Am I On The List?

Kidney Transplant Waitlist for Indigenous Australians

Indigenous Australians, Kim and Trent share their stories about receiving a kidney transplant. If you have kidney disease, ask your doctor: Am I On The List? 

Kim's story

Kim received a kidney transplant in 2015 after being on dialysis for more than three years.

She’s currently living in South Australia, and her kidney is still functioning today.

Trent's story

Trent received a kidney transplant in 2006 and six years of dialysis.

Now, he’s living in Bendigo where he works in an active role without the need for dialysis. 

Frequently asked questions

Why is it important to be on the kidney transplant list?

Transplantation provides Indigenous Australians with the opportunity to live a longer, more active, dialysis free life. 

On average, people who need to receive a kidney are on the transplant waiting list for three to four years. Some people only wait one year, while others may wait for more than five years.

The sooner you’re on the transplant waiting list, the sooner you can be offered a kidney transplant and come off dialysis. 

If you have kidney disease, ask your doctor: Am I on the list?

Kidney disease is more common in Indigenous Australians.
  • Some 13 per cent of patients receiving dialysis treatment in Australia are Indigenous.
  • Only 2.3 per cent of people who receive a kidney transplant in Australia are Indigenous.
  • In Australia, 1,100 people are waiting for a kidney transplant, but only five per cent of these people are Indigenous.  

Am I eligible to be on the kidney transplant list?

To be considered for the transplant waiting list, you must:

  • Have completed the transplant work-up tests.
  • Have no untreated infections.
  • Have no other major health problems such as severe heart, lung disease, or cancer.
  • Have the ability to cope with management and ongoing treatment that is required for life.


While transplantation is a good option for many, it is not suitable and safe for everyone.

The first step is to speak to your kidney doctor to see if you might be a suitable candidate for a transplant. 

Ask your doctor: Am I on the list?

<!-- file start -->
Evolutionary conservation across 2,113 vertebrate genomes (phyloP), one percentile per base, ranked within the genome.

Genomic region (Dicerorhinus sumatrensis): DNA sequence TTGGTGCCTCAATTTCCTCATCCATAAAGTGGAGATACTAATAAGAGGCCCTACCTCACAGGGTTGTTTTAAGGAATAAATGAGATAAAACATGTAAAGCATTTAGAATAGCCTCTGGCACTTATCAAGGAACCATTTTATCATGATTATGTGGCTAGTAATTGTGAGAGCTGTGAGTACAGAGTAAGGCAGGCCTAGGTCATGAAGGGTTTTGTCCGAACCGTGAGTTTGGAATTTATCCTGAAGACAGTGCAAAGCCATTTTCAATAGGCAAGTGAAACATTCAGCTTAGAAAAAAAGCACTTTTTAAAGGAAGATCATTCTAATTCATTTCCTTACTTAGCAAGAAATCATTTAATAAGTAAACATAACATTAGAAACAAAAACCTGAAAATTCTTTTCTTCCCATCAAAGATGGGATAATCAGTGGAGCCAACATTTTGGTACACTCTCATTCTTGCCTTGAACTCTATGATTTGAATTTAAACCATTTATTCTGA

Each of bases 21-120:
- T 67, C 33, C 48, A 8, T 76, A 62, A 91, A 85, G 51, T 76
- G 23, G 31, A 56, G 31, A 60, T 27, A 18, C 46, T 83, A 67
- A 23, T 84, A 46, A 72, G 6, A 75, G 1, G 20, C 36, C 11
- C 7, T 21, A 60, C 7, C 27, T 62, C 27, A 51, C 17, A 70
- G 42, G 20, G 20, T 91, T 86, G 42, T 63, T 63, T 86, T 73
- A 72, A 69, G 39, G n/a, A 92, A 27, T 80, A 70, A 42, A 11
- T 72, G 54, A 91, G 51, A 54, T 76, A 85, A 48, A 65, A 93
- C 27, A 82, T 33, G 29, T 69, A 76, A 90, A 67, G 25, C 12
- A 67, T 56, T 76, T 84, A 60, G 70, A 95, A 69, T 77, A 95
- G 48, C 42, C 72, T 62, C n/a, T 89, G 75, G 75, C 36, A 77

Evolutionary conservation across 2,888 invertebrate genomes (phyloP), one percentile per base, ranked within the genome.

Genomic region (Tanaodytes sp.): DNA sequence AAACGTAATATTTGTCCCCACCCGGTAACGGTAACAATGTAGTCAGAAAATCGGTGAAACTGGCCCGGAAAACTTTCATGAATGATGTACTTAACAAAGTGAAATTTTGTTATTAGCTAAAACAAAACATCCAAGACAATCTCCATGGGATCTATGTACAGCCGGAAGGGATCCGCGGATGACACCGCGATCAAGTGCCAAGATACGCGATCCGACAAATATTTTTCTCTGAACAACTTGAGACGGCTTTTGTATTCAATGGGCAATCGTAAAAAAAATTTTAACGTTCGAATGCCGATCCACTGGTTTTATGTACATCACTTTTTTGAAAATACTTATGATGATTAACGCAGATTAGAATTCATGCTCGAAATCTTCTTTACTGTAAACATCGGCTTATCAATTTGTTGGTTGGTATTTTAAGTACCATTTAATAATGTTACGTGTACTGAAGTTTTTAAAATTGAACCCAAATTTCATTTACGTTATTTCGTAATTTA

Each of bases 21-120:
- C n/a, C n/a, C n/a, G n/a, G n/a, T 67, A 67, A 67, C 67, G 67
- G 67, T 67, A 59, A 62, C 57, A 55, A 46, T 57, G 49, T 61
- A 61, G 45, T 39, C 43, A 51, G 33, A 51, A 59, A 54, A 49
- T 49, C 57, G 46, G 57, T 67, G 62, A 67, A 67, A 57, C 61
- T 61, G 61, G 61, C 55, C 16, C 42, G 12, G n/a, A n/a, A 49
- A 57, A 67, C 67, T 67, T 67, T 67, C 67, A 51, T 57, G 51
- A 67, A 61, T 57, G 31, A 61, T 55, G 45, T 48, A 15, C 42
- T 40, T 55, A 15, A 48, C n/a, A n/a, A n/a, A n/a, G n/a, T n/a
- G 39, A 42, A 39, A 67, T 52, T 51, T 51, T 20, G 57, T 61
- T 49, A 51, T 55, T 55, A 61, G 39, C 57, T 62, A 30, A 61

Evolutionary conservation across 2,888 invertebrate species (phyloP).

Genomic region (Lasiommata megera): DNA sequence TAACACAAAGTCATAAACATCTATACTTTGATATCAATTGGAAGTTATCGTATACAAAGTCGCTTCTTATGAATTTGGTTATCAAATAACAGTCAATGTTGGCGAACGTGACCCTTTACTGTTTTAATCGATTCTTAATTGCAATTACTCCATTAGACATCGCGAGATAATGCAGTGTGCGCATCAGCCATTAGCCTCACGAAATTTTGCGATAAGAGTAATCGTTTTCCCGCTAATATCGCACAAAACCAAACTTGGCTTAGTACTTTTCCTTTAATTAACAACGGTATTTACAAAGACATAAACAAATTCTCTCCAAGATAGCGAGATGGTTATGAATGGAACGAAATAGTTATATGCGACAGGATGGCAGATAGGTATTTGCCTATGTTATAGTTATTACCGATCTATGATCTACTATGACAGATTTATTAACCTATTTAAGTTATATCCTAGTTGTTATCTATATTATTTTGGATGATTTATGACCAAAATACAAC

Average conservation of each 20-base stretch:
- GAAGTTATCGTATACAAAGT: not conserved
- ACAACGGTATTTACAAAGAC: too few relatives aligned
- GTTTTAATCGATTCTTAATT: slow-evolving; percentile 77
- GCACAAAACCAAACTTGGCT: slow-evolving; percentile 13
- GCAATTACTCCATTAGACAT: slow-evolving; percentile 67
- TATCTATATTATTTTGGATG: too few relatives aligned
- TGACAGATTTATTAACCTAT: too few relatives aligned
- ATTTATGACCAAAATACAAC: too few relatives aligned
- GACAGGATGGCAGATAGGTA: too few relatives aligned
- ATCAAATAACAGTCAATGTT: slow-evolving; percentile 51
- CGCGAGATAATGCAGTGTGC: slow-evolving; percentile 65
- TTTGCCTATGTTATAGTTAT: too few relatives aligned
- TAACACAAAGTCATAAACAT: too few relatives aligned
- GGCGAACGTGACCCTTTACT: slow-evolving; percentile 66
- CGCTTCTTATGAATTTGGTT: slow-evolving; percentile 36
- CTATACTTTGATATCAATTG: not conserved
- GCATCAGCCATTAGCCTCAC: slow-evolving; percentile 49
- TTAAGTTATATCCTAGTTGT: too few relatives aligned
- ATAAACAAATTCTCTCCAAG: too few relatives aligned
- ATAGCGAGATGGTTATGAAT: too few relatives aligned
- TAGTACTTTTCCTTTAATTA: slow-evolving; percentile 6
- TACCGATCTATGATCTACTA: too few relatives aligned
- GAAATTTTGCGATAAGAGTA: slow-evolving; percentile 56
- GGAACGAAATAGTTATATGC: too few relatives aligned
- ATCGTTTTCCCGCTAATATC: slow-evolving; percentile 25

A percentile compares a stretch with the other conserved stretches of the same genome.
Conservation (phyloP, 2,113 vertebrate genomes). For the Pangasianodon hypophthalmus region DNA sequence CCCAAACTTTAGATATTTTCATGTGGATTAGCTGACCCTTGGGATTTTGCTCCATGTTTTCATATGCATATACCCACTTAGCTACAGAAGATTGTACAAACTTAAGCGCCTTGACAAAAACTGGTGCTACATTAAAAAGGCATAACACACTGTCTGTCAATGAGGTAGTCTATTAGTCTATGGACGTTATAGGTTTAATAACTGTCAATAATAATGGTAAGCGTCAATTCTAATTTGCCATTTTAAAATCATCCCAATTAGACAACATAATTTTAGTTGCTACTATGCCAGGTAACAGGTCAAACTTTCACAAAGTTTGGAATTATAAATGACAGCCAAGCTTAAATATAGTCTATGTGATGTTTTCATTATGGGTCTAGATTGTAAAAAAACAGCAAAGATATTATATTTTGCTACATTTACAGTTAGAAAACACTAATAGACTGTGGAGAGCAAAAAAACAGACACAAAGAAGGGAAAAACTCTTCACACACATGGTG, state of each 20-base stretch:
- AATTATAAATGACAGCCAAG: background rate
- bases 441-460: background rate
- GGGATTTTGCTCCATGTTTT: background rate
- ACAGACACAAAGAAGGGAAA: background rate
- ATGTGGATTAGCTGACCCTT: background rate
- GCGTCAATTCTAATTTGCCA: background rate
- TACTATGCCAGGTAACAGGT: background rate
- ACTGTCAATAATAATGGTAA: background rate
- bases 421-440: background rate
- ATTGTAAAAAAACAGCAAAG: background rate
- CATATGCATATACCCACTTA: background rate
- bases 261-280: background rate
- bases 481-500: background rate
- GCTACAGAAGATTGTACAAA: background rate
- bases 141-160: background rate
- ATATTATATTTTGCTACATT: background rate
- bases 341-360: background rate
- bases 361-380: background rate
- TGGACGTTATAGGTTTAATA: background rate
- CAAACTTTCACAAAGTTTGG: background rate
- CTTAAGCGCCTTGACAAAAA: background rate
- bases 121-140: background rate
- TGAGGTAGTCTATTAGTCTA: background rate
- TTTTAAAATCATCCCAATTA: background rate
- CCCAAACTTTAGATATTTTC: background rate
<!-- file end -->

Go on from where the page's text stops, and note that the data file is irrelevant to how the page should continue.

How do I get on the kidney transplant list?

To be placed on a transplant waiting list, there are a number of tests you will need to undertake to ensure you are fit and healthy to receive a new kidney.

Speak with your kidney doctor who can guide you through the transplant work-up or refer you to a specialist kidney transplant clinic to complete the tests. 

Ask your doctor: Am I on the list?

What happens when I am on the kidney transplant list?

Your doctor or transplant nurse will inform you when you are accepted on the transplant waiting list.

Through this time you maintain regular contact with your doctors, a healthy lifestyle, and your dialysis routine to ensure you stay on the transplant waiting list.

If you ever feel uncertain, don’t be afraid to ask for support.   

What support is in place for Indigenous Australians with kidney disease?

There are a wide range of support services available for Indigenous Australians with kidney disease.

On your transplant journey, be sure to seek out your hospital’s Aboriginal Hospital Liaison Officer, transplant nurse, and kidney doctor.

Your local Aboriginal Medical Service will also be able to support you.

Further information and resources:

Australian Indigenous Health InfoNet

Relevant, accessible information on kidney disease.

Kidney Health Australia

Information on kidney transplants. 

Indigenous resources library.

Free phone service with additional support from trained health professionals: 1800 454 363.

Transplant Australia

Information to gain an understanding of organ donation and the transplant journey.